Feitian Fingerprint Card

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Waterproof rating
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MS Verified
None Indicated
Credit Card (CR80 / ID-1)


When you first see it, the Feitian Fingerprint Card looks like it’s the luxury version of AuthenTrend ATKey.Card. Looks can be deceiving. When working with customers in the past on FIDO2 implementations and testing with Azure AD, many that were familiar with smart cards wanted a security key like this – something that can go on a lanyard, be potentially integrated with a corporate ID, and supports NFC.

The card itself packs a lot of technology into a body the same dimensions as a credit card, having Bluetooth, NFC, status LEDs and a fingerprint reader. Being that it is a Java Card Operating System (JCOS) device there likely is a mix of technologies you could implement on the card beyond it just being a security key. On the other side of the demo unit, there is an example print of an ID badge, showing organizations that this has a lot of potential flexibility. Physically the card feels exactly as one would expect and it has the same flexibility and feel as your typical plastic credit card. The LED lights provide status relative to operation and success (green), Bluetooth (blue) and any errors (red). Note that the card itself has no battery within it and requires using a USB holder for providing power for Bluetooth support.

Card with the Bluetooth power accessory.

Available Features And Management

Feitian does not indicate if there is any further out of the box support beyond FIDO2 on their datasheet, but as noted they design this to be flexible as far as card programming goes, even though that certainly ramps up the potential cost and complexity beyond FIDO2.

Testing the card purely as a security key, the enrollment of a fingerprint on the card is complex. Native in Windows, the card never was recognized as having a fingerprint reader, so when going into the security key options, there is nothing available for fingerprint management. This leaves us with Bluetooth, the power adapter, and the mobile app for enrollment. Note that Feitian has three similar looking apps in the Apple App Store for managing fingerprints, but only one works with this card, which is here, Fingerprint Card Manager on the App Store (apple.com). You can enroll up to eight fingerprints on the card per Feitian, but I did not test more than one.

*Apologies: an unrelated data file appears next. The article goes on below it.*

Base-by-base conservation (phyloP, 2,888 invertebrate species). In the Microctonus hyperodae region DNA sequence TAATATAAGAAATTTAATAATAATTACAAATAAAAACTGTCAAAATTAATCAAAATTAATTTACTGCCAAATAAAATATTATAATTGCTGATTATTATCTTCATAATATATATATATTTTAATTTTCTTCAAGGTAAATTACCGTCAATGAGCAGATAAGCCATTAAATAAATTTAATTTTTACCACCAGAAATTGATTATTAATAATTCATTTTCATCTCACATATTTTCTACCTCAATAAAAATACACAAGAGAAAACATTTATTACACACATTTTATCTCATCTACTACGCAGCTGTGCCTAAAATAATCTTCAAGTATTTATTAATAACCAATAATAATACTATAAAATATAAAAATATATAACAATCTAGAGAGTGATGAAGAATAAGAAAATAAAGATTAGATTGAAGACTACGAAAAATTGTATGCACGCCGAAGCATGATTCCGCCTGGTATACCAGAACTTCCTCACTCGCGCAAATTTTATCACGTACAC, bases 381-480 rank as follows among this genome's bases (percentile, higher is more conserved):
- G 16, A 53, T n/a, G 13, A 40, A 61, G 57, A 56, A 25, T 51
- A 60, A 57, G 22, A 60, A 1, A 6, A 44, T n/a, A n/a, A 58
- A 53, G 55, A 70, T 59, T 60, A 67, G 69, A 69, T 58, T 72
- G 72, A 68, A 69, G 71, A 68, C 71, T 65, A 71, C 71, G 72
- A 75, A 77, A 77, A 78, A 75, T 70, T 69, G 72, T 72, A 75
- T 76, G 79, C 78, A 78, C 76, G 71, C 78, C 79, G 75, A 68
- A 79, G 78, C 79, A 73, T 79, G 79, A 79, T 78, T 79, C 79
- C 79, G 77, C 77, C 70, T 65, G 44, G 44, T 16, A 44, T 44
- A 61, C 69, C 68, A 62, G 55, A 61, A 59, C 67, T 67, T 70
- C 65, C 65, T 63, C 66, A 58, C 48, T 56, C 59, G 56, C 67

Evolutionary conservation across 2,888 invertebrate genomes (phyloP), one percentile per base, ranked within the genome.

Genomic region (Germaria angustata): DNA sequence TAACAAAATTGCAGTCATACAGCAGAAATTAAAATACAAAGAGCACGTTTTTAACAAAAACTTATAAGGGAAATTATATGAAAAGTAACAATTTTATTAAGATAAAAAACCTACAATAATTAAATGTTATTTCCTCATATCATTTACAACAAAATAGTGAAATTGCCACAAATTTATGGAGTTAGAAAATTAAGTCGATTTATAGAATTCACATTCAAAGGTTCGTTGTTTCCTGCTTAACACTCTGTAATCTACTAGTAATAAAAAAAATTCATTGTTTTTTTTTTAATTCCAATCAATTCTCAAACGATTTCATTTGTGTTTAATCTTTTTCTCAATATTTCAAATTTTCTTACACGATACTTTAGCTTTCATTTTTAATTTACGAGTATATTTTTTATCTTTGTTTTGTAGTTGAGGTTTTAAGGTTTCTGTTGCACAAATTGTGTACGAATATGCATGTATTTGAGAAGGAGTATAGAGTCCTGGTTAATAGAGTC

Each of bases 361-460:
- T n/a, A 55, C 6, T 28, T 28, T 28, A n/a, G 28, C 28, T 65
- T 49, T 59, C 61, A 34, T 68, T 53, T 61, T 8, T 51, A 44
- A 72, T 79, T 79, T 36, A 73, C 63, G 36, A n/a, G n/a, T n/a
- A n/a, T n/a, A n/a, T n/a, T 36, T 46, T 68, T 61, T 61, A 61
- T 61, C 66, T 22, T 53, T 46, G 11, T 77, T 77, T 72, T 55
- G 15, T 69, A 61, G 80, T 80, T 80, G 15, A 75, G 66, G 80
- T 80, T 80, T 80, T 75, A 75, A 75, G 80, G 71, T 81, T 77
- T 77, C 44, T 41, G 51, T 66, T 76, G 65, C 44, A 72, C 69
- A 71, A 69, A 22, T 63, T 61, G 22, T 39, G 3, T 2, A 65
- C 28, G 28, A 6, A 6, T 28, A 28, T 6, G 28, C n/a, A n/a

FIPS 140 Availability

Feitian does not produce a FIPS 140 variant of this card.

Enrollment And Usage

The key enrolled in Azure AD without any issue on the Azure AD side, however, it was a bit finicky on the NFC reader, and even though it would power up, at certain angles it would seem to not be recognized and Windows would throw an error. Note that I was not using a Feitian NFC reader, but the reader has had no issues with other NFC security keys.

The key worked consistently after enrollment without issue prior to enrolling a fingerprint.

After fingerprint enrollment, again, the key would be fussy as to how it was placed on the NFC reader, and even though it would have power the entire time, Windows would time out the authentication. The key had to stay motionless on the NFC reader while you are performing biometric authentication with your finger.

Interestingly you can Bluetooth pair the key to your Windows device, but it can’t be used as a Bluetooth security key. I’m not sure it really matters considering at that point you’ve plugged it into a USB port anyway. And speaking of USB, the power adapter is just that – using the adapter as a means of USB for authentication is not an option.

The key was factory reset without issue.

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